NAIROBI, Kenya — A dispute over a one-acre island in Lake Victoria that has fueled talk of war between Kenya and Uganda is but one instance of increasing conflict over shrinking water resources throughout Africa.
Such conflicts pit ethnic groups, races and nations against one another and are likely to get worse, fueled by a toxic mix of climate change, environmental ruin, mounting droughts and famine.
The Kenya-Uganda dispute concerns ownership of the tiny but fishing-rich Migingo Island in Lake Victoria - at 26,560 square miles, the world’s biggest tropical lake and slightly larger than West Virginia.
In recent months, Uganda has sent troops and police to the island and hoisted its national flag. Members of Kenya’s parliament urged the Kenyan government to set up a naval base on the lake to “deal with external aggression.”
Negotiations between the two countries in March, followed by Uganda’s decision to lower its flag on the island last month, appeared to have cooled tempers for a while. But on May 12, Ugandan President Yoweri Museveni told the BBC that “the island is in Kenya and the waters are in [Uganda] … one foot into thewater and you are in Uganda.”
Mr. Museveni went on to say that soon no Kenyan would be allowed to fish in Ugandan waters. The Kenyan Parliament reacted angrily to the comments, with members criticizing Kenyan President Mwai Kibaki for stressing diplomacy as Uganda annexed what the parliament members insisted was Kenyan territory.
Tensions go back three years, when Uganda arrested, jailed and purportedly tortured a Kenyan fisherman accused of poaching in Ugandan waters.
The scrap over Migingo Island is only one example of conflicts over water rights throughout Africa that often reflect the effects of climate change and land degradation.
Frank Muramuzi, director of the Kampala, Uganda-based National Association of Professional Environmentalists, said that Lake Victoria’s dropping water levels - down about 6 feet in the past four years - have destroyed important breeding grounds for fish on the edges of the lake.
Shallow waters around islands such as Migingo are now among the few remaining breeding grounds for fish such as Nile perch, a leading export and foreign-exchange earner for both Kenya and Uganda.
Satellite images reveal an unprecedented shrinking of the 677 biggest African lakes. This has intensified fears that water shortages could trigger new conflicts across a continent where more than 340 million people already have little access to safe drinking water.
In Ethiopia, Lake Haramaya, once a burgeoning source of livelihood for thousands of people, is bone-dry.
In Central Africa, the once mighty Lake Chad has lost more than 90 percent of its water because of deforestation, climate change and bad policies. The lake sits on the borders of four nations: Cameroon, Chad, Niger and Nigeria.
When Lake Chad’s waters began to dwindle, a significant number of Nigerian refugees went to Cameroon. In the mid-1990s, Nigerians founded more than 30 Lake Chad villages in Cameroon.
Tension rose between Nigeria and Cameroon when Nigeria established state control and public services in the Nigerian-populated villages.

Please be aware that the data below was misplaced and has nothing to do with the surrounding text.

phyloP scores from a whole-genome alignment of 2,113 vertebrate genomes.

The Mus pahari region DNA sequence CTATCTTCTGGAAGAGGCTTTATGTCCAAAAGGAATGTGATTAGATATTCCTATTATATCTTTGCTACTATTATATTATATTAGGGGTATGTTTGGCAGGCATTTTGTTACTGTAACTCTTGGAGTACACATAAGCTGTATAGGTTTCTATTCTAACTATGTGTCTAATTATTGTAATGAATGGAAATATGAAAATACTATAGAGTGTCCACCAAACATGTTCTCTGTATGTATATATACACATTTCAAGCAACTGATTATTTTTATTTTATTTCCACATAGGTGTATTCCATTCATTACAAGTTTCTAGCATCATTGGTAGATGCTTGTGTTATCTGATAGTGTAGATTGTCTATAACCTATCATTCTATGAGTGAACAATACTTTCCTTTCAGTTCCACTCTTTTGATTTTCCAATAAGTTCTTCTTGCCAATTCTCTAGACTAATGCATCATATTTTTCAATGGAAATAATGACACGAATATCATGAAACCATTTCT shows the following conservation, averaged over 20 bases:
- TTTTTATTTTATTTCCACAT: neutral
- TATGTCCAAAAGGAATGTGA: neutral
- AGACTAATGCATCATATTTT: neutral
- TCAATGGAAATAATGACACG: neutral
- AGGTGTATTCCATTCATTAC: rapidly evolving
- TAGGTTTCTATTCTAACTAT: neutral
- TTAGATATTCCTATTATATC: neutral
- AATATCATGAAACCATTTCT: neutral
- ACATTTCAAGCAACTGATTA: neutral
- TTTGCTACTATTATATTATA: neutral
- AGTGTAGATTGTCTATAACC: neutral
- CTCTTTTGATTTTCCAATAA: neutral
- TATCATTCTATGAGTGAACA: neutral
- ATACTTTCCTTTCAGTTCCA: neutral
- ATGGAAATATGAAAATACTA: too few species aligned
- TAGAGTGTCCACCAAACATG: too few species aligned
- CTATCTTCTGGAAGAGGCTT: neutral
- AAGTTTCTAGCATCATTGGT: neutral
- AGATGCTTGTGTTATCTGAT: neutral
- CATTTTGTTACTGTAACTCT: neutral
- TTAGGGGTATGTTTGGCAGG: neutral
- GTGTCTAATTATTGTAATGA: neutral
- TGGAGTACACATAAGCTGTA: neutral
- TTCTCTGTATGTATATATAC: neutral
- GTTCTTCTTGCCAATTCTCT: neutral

The two countries went to war in the 1990s, prompting the Lake Chad Basin Commission to move in and help negotiate a truce. The commission failed; the case then was turned over to the International Court of Justice, which in 2002 ruled in Cameroon’s favor.
Nigeria at first challenged the ruling, but in 2007 agreed to relinquish the territory. Many Nigerians have never forgiven their government for giving away “their” land.
The U.N. secretary-general’s special adviser on conflict, Jan Egeland, called attention to the Sahel region when he visited last year. The United Nations says the region that divides the Sahara Desert from the rest of Africa is experiencing the worst effects of climate change in the world.
Mr. Egeland said he was informed that about 30 armed groups were in the Lake Chad area. The “potential for increased conflict is endless,” he said.
The 17 countries of the West African region, which share 25 trans-boundary rivers, also have been involved in wrangles over water.
Dozens of people died in a series of skirmishes between Senegalese and Mauritanian farmers along the River Senegal in 1989.
Increased barriers on the border have prevented open conflict in the years since, but tensions persist.
Ghana and Burkina Faso are at odds over competing claims for water from the Volta River.
For East Africa, the dispute over Migingo Island could be a taste of conflicts to come. Lake Victoria, the source of the Nile and the lifeline for millions of people, continues to lose water.
The Nile, which supports 160 million to 180 million people in nine countries, is also in trouble. Egypt has long warned that it would go to war to protect its access to Nile waters.
A recently released U.N. study, “Third World Water Development Report,” noted that while water-supply targets are being attained in much of the world, “sub-Saharan Africa and low-income Arab states are far from the target, and some risk backsliding.”
By 2020, the report said, 75 million to 250 million people in Africa may be exposed to increased water stress owing to climate change, and “conflicts will likely intensify.”
Kenyan journalist Ernest Waititu is reporting on East Africa water issues with support from a grant from the Pulitzer Center on Crisis Reporting.